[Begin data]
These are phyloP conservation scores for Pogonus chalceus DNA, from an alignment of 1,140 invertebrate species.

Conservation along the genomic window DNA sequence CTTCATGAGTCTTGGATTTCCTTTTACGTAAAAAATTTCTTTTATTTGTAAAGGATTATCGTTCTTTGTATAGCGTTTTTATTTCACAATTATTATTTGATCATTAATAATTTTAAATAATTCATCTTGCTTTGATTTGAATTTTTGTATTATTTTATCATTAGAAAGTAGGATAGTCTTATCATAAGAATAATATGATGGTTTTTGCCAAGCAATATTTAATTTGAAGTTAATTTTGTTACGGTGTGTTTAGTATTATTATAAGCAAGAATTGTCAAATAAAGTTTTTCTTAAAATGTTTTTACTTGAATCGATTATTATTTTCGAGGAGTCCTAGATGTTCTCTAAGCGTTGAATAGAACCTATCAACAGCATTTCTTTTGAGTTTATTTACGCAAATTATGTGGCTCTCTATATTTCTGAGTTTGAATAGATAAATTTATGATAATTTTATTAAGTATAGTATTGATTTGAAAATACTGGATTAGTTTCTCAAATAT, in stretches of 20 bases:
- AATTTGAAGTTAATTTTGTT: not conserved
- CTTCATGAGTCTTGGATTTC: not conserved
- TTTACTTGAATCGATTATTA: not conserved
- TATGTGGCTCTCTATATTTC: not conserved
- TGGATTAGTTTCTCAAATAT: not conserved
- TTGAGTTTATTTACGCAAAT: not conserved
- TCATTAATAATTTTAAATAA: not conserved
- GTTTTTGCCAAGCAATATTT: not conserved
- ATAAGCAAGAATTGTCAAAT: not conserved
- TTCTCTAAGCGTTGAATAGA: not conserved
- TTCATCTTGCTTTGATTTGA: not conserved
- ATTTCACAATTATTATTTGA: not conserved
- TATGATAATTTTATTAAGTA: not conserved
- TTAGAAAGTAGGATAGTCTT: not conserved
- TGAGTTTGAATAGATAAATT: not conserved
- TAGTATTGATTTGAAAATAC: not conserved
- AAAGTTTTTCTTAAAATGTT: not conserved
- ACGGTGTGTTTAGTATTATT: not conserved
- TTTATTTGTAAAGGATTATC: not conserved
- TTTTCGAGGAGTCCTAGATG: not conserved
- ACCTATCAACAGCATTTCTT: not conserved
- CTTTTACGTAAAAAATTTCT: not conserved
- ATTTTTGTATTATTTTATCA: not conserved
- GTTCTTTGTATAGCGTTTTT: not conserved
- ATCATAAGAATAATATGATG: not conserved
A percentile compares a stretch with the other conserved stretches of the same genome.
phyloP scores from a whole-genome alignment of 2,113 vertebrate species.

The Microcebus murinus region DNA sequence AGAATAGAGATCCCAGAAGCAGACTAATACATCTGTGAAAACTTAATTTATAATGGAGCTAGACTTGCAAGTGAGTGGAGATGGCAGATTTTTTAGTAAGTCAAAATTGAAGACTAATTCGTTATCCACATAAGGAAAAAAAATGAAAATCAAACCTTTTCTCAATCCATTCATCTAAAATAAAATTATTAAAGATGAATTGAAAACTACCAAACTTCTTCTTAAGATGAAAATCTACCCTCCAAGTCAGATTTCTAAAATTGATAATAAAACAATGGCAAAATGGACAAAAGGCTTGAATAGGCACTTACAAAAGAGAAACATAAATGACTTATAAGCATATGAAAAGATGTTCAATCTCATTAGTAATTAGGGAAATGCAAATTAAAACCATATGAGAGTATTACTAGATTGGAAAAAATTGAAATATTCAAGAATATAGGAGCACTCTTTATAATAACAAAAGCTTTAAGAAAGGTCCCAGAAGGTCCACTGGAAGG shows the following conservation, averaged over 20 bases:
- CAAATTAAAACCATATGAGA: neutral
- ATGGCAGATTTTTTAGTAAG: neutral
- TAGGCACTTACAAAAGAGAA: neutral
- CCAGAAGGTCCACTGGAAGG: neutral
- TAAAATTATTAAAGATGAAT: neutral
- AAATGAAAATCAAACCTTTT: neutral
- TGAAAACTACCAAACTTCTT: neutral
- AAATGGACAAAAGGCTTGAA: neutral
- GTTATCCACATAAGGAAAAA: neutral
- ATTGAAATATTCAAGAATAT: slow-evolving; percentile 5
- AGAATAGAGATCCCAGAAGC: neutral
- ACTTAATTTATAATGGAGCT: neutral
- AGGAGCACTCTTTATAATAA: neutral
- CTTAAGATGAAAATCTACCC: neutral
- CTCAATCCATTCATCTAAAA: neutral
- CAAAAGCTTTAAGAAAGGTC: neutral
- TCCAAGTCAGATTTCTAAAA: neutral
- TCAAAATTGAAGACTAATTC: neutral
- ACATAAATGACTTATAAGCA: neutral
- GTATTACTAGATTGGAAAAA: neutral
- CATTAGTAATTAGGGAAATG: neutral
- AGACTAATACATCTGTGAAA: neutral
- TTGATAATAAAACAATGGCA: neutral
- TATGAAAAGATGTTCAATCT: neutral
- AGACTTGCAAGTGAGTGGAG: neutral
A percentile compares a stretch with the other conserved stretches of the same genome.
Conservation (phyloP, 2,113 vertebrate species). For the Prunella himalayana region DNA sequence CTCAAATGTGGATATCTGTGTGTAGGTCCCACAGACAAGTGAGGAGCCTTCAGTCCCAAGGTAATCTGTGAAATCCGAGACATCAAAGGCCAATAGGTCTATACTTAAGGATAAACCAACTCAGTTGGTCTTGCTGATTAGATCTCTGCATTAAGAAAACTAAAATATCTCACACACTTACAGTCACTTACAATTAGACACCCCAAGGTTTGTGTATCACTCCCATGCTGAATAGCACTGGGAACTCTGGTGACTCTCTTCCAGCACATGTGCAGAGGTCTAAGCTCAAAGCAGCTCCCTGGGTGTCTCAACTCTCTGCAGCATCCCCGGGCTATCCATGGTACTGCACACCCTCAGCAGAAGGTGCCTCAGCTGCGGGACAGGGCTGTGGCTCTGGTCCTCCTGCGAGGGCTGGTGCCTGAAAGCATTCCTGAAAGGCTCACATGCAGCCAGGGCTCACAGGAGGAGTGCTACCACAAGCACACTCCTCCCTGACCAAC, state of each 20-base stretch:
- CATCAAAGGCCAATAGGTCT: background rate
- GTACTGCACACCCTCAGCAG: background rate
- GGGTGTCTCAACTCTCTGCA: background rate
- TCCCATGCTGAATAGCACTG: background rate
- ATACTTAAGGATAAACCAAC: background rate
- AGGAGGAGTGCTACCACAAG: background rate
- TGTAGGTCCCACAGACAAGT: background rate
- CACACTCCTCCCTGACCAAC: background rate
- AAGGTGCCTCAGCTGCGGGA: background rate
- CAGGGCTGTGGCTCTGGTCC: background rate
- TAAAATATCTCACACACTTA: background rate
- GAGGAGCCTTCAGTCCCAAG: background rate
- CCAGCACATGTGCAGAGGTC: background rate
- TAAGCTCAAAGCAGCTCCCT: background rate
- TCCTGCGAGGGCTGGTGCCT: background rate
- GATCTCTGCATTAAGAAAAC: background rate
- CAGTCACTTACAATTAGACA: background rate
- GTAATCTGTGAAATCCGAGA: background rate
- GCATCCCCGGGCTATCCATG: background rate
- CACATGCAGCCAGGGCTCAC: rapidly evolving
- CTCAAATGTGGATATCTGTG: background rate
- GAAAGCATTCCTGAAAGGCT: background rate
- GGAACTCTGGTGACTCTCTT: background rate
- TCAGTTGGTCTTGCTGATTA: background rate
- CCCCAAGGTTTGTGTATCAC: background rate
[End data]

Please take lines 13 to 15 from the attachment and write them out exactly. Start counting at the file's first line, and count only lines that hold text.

- TTCATCTTGCTTTGATTTGA: not conserved
- ATTTCACAATTATTATTTGA: not conserved
- TATGATAATTTTATTAAGTA: not conserved